You’ve probably been reading and writing for a long time. But do you really love the written word? Do you love to read? Do you long to express yourself in the written form? If you’re like most people, the honest answer to these questions is no.
Language in all forms is fundamental to what it means to be human.
We were born to express ourselves verbally and in writing. So why is it so difficult for so many people? Why are words on a page — particularly when there are legions of them — so daunting? Why do we resist words? Why does the thought of reading a passage cause our eyes to glaze over and our attention to drift?
Partially it’s because we haven’t learned to value great writing and partly because we half-consciously rush to get through it when we’re faced with the task. But this isn’t unique to reading or writing.
The popularity of the mindfulness movement has exploded with the realisation that we cannot enjoy what we do not pay attention to.
You may have heard the phrase that we are ‘human beings, not human doings.’ It’s a shame that we have forgotten this. Even if we’ve learned to ignore it, there is a core to us that weeps whenever we do not savour the food we eat, the company we hold, the books we read, or the emails we write. When we eat and check our smartphones simultaneously, we lose the ability to focus on either one. We take it for granted and do not value it. This happens with literacy as well, especially when we’re young. We can’t see its relevance to our lives. It just becomes more of what we ‘have to do’ every day, just another chore to get through.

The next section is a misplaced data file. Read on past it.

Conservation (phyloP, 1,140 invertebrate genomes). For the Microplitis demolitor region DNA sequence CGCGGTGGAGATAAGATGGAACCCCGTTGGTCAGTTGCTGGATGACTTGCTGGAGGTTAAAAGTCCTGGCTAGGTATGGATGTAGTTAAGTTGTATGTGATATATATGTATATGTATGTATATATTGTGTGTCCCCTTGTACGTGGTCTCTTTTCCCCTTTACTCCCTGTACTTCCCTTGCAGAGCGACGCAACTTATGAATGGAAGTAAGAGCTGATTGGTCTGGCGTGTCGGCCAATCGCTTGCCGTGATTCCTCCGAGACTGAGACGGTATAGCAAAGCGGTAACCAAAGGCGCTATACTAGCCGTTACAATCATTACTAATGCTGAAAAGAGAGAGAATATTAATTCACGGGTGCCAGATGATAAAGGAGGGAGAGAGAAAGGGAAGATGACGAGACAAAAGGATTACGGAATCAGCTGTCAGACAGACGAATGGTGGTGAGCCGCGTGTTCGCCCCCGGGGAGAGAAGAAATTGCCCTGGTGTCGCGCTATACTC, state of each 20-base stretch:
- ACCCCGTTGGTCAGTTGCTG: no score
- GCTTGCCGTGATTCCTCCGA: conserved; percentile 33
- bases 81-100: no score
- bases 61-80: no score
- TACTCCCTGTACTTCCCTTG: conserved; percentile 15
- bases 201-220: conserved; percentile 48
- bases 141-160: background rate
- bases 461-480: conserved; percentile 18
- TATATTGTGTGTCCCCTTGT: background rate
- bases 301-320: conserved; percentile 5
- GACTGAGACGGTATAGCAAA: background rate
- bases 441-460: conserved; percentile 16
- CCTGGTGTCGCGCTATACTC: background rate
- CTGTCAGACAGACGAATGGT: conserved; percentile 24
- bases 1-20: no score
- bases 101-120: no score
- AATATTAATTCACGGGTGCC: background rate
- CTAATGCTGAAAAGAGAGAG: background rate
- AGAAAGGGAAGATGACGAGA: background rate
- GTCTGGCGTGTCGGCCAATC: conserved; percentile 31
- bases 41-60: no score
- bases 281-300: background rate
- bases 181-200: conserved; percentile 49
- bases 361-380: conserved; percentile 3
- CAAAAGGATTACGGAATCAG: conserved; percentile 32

What if it could be different?
What if we saw ourselves in every page we read, article or email we write? What if we fell in love with the written word? It would change everything, especially the way we relate to ourselves and everyone around us. I’ve witnessed this transformation many times in my students. But it doesn’t happen automatically; we need to be shown the way and, most importantly, given permission to do so. Once we do, however, we add a confidence and meaning to our lives that were inconceivable before. Through this process, we uncover an inner resource that nourishes us for as long as we live.
In the words of 17th-century British statesmen, Lord Chesterfield, “anything worth doing is worth doing well,” provides new food for thought. Not if you interpret his words as a perfectionist, but through the lens that when you decide to do something — put your whole heart into it.